House price falls likely to be between 18 and 32 per cent

House prices could fall by somewhere between 18 and 32 percent by June 2023 according to modelling using the AIP’s Housing Affordability Repayments model.

To download the report click here.

There seems to be an overwhelming consensus amongst financial institutions that house prices will fall, but dispute as to how large that fall might be.

We interrogated our housing affordability repayments model to gauge the realistic parameters of that fall.

It is important to note that these are projections not predictions. The model is not the real world and ignores other potentially salient factors like housing scarcity, population and immigration growth, rental growth, or increased town planning restrictions.”

The model looked at historical patterns, choosing the last two great resets in affordability – 2008 to 2009 and 2010 to 2013 – as precedents for what might happen.

Housing was most unaffordable in 2008 with an all-time index peak of 171.84. Over the next 9 months it improved by a third to 114.65. This was almost entirely attributable to a drop in interest rates which decreased by 40% from 9.62% to 5.76%.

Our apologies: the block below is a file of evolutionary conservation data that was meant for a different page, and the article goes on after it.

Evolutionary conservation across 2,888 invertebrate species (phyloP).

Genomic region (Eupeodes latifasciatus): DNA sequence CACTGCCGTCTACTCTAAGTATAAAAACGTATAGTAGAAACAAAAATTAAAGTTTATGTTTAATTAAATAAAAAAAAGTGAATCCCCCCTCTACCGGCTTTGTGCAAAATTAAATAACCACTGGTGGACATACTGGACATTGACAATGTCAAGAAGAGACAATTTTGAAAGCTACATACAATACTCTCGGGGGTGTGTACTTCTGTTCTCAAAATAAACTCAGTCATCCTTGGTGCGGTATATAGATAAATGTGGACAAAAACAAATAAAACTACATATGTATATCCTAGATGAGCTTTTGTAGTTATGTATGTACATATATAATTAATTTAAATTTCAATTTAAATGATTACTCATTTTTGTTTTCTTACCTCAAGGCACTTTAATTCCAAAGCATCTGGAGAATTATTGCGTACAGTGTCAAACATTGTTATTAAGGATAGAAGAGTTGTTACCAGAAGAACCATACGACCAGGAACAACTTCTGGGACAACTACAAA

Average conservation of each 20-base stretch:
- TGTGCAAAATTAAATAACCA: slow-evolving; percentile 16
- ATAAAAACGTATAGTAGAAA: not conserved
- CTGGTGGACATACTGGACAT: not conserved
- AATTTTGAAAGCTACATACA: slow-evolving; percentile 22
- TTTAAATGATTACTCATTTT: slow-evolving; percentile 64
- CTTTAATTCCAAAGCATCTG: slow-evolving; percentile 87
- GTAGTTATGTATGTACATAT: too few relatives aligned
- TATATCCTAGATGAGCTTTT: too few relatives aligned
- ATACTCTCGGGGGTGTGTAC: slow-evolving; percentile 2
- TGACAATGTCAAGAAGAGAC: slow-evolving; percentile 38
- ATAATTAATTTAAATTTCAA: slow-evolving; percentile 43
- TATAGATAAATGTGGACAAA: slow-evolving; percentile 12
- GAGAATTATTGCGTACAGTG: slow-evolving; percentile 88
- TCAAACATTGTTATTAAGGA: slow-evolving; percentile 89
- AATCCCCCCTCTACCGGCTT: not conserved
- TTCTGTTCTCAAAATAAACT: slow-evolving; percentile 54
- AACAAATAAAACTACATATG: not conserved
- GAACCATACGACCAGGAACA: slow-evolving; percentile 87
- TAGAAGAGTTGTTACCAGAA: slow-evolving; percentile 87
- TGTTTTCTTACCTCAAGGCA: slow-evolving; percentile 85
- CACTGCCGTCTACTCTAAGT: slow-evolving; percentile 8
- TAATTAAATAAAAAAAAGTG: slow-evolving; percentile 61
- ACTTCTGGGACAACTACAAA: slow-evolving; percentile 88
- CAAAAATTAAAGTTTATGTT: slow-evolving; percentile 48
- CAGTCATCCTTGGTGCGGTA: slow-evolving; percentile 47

Unaffordability peaked again in 2010 at 154.90 after house prices jumped by 27% and declined more slowly than in 2008 to 119.26 in 2013, a fall (improvement in affordability) of 23%. This fall was caused by a combination of modest interest rate cuts, flat-lining house prices, and increasing wages.

Affordability stayed at around that level until the 4th quarter of 2020 when affordability started to rapidly reduce.

This gives a peak to trough range of 9 months at one end to 37 months at the other.

What will supply the correction this time? It’s unlikely to be interest rates as it was in 2008. Wages will play a minor role, but house prices will have to provide most of the improvement.

The projection assumes that housing affordability proceeds by steep peaks in unaffordability, followed by more prolonged periods of relative affordability.

It also assumes that the lowest figure the index is likely to reach in the short term is around 120.

There was a step-change in affordability between the 90s and the 2000s. It’s possible we could be in the middle of another.

If affordability does not recover to the levels of most of the 2010s, then Australia will have a huge affordability crisis.

On that basis it is in the interests of all Australians, homeowners or not, for the market to steady and take a hit to prices.

Australia’s goal should be to get back to the affordability of at least the 90s when affordability was regularly twice as easy as it is today.